Your mother is always there for you. She loves you, before herself. She is your caregiver, confidant, and friend. She is always willing to lend an ear to your daily triumphs and concerns. But what if she can no longer hear you because of a hearing loss? How can you help her through this challenge so that you can both continue to enjoy your special relationship for many years to come? Here are my suggestions. Please share yours in the comments.
I am a mom with hearing loss and I did not cope with it well, at first. I would fake interactions, avoid people I couldn’t hear, and sometimes steer clear of socializing all together. This went on for years, but when my young children began to notice, I had to stop. I needed to accept my hearing loss to set a better example for them. To be the mom I wanted to be.
But, what if your mom is older — no longer your daily caregiver, but still an important figure in your life. You see her drifting away from friends, disengaging at family events, ignoring your phone calls or just nodding along when you talk without seeming to understand what you are saying. What can you do to pull her back into the fold?
Talk to her about trying out a hearing aid or two.
Perhaps this is not the first time you have had this conversation. Rather than be angry and frustrated with her lack of interest, talk about how much you love and miss her. Tell her you still need her to be your mom and in order for her to do that, she needs to address her hearing issues. Everyone wants to be needed. Plus, it is true.
Come armed with a list of pros and cons.
Whenever I faced a serious decision, my mother always suggested mapping out the pros and cons. See if she will entertain this strategy for herself. Below are two suggested lists. One highlights the benefits of taking steps to address her hearing loss, while the other is scarier, highlighting the significant risks of untreated hearing loss. Try one or both lists, but be sure to tailor them to your particular situation.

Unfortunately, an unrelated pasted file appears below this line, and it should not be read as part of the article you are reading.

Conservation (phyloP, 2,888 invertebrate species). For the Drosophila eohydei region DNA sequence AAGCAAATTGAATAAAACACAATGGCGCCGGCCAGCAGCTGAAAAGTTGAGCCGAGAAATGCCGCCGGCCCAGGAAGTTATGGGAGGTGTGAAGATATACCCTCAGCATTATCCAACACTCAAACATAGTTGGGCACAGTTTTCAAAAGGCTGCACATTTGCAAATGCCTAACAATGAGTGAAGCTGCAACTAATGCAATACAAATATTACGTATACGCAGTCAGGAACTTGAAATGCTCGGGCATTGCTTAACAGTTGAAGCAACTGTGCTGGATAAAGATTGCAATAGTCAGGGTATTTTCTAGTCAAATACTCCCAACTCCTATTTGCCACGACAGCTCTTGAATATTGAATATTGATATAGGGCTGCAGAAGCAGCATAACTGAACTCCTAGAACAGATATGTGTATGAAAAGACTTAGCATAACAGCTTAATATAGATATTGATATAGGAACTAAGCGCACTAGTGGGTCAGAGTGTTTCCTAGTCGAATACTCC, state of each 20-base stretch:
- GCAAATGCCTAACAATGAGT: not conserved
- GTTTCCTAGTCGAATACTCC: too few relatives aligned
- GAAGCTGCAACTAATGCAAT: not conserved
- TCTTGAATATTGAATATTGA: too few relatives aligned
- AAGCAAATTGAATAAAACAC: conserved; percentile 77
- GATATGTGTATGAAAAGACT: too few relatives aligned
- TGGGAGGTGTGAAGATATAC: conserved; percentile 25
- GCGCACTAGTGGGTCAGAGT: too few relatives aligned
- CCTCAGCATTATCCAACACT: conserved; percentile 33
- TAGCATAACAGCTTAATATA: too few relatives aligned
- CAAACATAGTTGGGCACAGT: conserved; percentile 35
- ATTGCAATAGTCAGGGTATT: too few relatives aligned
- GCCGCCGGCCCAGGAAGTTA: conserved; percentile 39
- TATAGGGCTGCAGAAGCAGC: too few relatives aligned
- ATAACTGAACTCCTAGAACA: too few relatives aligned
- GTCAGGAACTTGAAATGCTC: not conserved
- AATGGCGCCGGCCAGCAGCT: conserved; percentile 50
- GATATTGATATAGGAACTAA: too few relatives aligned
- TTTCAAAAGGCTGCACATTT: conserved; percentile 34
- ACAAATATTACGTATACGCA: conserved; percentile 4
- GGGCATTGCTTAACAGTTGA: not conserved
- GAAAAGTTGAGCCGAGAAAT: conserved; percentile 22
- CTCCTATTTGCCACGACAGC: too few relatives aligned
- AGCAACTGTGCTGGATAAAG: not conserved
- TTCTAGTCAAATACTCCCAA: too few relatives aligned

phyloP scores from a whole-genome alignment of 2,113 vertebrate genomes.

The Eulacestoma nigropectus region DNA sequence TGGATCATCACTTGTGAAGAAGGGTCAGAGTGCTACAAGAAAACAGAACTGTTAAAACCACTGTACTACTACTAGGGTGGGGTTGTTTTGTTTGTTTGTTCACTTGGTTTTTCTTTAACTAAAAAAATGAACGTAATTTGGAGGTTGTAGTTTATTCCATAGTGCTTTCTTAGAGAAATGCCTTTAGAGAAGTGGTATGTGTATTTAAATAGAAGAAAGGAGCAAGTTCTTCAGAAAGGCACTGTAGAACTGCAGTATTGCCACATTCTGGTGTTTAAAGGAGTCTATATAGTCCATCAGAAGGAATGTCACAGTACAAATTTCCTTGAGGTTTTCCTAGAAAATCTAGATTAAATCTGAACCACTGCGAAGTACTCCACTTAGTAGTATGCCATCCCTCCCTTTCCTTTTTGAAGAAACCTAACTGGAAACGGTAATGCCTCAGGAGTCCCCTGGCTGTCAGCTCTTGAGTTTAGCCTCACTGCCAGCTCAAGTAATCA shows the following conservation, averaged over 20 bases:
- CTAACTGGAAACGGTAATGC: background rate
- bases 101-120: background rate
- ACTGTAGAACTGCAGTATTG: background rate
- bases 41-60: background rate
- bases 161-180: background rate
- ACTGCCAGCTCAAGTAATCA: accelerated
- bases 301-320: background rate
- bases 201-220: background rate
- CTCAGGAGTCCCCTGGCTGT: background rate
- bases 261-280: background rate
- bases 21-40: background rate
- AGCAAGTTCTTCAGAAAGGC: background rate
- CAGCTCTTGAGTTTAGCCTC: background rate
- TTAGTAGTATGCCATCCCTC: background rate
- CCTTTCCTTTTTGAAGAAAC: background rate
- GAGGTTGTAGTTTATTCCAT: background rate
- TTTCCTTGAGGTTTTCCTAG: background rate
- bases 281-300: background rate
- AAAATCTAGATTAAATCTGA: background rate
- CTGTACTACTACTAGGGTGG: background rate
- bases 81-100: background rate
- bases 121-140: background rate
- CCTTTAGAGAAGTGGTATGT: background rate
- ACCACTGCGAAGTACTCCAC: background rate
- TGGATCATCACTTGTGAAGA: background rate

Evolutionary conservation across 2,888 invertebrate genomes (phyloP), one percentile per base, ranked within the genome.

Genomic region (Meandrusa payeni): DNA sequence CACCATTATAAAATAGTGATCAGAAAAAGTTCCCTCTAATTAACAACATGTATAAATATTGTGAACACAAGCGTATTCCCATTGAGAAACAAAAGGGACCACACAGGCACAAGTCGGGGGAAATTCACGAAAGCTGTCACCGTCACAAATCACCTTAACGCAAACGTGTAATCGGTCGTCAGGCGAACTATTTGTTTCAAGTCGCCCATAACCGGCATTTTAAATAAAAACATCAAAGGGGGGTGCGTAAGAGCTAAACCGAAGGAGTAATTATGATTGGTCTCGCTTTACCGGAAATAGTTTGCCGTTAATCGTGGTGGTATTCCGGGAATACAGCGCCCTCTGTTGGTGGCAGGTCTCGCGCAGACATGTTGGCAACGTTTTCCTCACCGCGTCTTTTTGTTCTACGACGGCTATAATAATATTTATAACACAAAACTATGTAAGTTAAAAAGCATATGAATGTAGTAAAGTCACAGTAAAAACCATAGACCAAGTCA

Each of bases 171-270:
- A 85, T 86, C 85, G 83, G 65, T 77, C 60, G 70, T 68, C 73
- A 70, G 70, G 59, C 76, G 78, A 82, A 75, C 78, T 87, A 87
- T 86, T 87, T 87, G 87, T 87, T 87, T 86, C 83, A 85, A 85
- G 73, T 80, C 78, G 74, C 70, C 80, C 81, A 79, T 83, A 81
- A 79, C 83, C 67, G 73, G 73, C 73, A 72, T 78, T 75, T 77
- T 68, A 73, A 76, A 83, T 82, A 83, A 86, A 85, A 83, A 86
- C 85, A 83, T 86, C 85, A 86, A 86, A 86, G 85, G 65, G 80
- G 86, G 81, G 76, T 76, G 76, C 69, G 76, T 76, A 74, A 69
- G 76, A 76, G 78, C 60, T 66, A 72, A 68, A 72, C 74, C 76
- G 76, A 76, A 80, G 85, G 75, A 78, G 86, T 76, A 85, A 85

Take Steps To Address Your Hearing Loss
- Better communication.
- Enjoy friends and family again.
- Attend the theater or a movie.
- Watch TV with less struggle.
- Learn something new.
- Admitting you have a hearing loss can be stigmatized.
- Hearing aids require effort and practice.
- The problem will not be solved, but the difficulties will lessen.
- Hearing aids can be expensive.
- Change is hard.
Ignore Your Hearing Loss
- Nobody will know your secret, but they probably know already.
- Are there others?
- Higher risk of dementia.
- Higher risk of other health problems.
- Increasing distance from people you love.
Offer your support. You must be willing to change too.
When someone in the family has a hearing loss, it impacts everyone. Show her that you are willing to make changes too. Follow communication best practices to help her hear her best. Ask her what else you can do to help. Help her educate herself about what she can do to enhance her communication skills. Some ideas are here.
Suggest she connect with other people with hearing loss through a local Hearing Loss Association of America (HLAA) chapter. Finding a peer group will help her feel less alone with her struggles. It made a world of difference for me.
Copyright: Shari Eberts/LivingWithHearingLoss.com. Reprinted with permission.